NDAA for 2023 funds projects at Central Louisiana military

WASHINGTON, D.C. (KALB) – On June 14, the House passed its version of the National Defense Authorization Act (NDAA) in a 329-101 vote. In total, the NDAA authorizes more than $840 million in national defense spending, which included a $1 billion uptick in military aid to Ukraine and a 4.6% pay raise across the board.

Camp Beauregard in Pineville will receive $765,000, which will go toward the Energy Resilience Conservation project.

Fort Polk in Leesville is set to receive $93 million, allocating $32 million for the construction of a new Child Development Center at the base and $61 million for the completion of a new Joint Operations Center, which is where troops are sent in from around the country to train and prepare for deployment.

The current operations center was constructed in the 1970s, and the goal of bringing about construction improvements has been in the works but not without challenges.

”This demonstrates a major investment by the Department of Defense and by the Army,” said Sen. Mike Reese (R-District 30). “Last year, they had about $51 million dedicated to this project, but due to all the escalation to costs that we’ve seen, the project came in at over 50% above budget. And so, many of us were worried whether or not the project would ultimately move forward and be completed. And so this shows a level of investment, a level of confidence by the military to increase that funding by $61 million.”

Congressman Mike Johnson similarly noted the NDAA’s provisions “specifically ensure that the military servicemembers of Louisiana’s 4th Congressional District are in the best position possible to carry out their duties,” and said he will work with his colleagues to “get it across the finish line.”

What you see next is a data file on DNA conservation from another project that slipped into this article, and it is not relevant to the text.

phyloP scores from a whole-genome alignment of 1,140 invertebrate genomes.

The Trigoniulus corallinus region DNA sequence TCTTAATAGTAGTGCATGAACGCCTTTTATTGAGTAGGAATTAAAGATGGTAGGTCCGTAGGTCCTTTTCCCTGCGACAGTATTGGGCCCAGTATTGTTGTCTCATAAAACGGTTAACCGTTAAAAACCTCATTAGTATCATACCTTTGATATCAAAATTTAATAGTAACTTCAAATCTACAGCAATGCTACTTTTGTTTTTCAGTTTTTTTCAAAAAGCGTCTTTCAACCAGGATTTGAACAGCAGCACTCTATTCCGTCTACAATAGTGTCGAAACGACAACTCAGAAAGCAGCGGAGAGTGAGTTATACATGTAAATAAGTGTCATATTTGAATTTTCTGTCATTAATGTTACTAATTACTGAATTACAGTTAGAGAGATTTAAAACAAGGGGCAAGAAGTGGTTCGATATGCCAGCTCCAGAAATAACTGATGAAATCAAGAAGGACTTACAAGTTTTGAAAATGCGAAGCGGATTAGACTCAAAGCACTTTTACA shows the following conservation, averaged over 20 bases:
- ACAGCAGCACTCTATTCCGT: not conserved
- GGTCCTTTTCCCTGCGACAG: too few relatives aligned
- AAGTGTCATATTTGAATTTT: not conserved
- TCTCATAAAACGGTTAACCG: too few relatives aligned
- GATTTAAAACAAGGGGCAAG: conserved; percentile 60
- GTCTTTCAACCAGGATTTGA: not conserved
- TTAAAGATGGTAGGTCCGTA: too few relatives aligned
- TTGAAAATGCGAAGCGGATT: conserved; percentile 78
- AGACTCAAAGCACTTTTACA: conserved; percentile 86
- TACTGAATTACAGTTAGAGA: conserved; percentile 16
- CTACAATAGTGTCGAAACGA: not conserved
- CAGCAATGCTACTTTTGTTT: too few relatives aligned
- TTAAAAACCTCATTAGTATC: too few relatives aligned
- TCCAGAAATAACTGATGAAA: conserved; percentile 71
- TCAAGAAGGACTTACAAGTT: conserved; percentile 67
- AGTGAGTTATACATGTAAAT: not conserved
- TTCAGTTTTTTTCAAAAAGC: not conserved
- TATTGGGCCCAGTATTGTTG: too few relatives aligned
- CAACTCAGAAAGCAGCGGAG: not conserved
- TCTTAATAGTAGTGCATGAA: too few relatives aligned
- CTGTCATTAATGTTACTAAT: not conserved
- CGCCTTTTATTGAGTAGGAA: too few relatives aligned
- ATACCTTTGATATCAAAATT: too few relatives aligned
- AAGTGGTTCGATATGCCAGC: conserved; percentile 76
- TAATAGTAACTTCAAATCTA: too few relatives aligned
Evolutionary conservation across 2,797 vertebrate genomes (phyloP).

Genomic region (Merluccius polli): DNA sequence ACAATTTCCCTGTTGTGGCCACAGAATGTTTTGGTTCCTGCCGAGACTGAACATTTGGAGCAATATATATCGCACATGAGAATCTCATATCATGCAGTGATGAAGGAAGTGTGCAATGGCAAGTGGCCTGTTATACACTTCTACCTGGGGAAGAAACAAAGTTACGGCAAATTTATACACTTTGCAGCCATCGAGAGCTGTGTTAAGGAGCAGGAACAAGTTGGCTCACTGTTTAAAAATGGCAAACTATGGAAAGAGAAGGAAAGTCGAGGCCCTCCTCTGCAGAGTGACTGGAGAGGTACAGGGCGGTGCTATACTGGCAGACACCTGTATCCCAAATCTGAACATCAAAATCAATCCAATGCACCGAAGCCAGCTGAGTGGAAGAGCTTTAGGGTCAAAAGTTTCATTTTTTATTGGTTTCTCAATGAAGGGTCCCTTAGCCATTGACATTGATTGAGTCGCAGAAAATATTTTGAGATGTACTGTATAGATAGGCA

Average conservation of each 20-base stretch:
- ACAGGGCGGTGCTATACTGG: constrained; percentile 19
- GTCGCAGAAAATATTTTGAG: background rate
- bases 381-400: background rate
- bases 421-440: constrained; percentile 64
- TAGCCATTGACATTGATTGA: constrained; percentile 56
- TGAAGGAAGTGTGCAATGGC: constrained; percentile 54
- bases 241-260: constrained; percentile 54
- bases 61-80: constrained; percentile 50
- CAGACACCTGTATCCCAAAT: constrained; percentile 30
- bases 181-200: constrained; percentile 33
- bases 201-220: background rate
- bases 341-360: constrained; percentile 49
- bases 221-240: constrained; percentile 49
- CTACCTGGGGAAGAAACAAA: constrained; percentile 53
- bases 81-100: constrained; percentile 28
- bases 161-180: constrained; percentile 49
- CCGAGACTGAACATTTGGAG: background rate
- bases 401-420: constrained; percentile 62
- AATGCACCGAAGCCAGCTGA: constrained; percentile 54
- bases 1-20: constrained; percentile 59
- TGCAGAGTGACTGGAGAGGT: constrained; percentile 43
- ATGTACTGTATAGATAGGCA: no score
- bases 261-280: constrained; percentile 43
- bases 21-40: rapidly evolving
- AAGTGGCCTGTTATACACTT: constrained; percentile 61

The NDAA included more than just funding, though. The legislation also addresses the recommended closure of the Alexandria VA Medical Center. The congressional delegation for Louisiana was able to arrange an amendment dissolving the U.S. Department of Defense’s VA Asset and Infrastructure Review Board, which had recommended the complete closure of the medical center earlier this spring.

Although the board was meant to review whether VA hospitals were being run efficiently around the nation, the recommended closure of the Central Louisiana location came as a surprise to the delegation, local constituents and service members.

“This is one step in the right direction, which I’m encouraged about,” said Rep. Julia Letlow (R-5th Congressional District). “So, I’m gonna do everything I can to continue fighting to keep the VA Hospital open, but I was so encouraged to see that in there.”

”We need to invest in healthcare services for our veterans. That should be first and foremost on our agenda and on everyone’s minds,” said Letlow. “So, if it’s about infrastructure, if it’s about efficiency, let’s fix it.”

Both Letlow and Reese acknowledged the report highlighted valid concerns regarding the facility. They emphasized the Central Louisiana community and veterans should not suffer from a closure as a result.

“I think that we will continue to have to hold the VA accountable when it comes to providing a high level of service and care to our veterans and to do so in modern facilities,” said Reese. “But, I think that’s something we can focus on a facility-by-facility basis working together with our congressional delegation, and not a one size fits all study for the country that would make, what we felt like, were changes that would be detrimental to the care of our veterans in Central Louisiana.”

The Senate now has to vote on the legislation.

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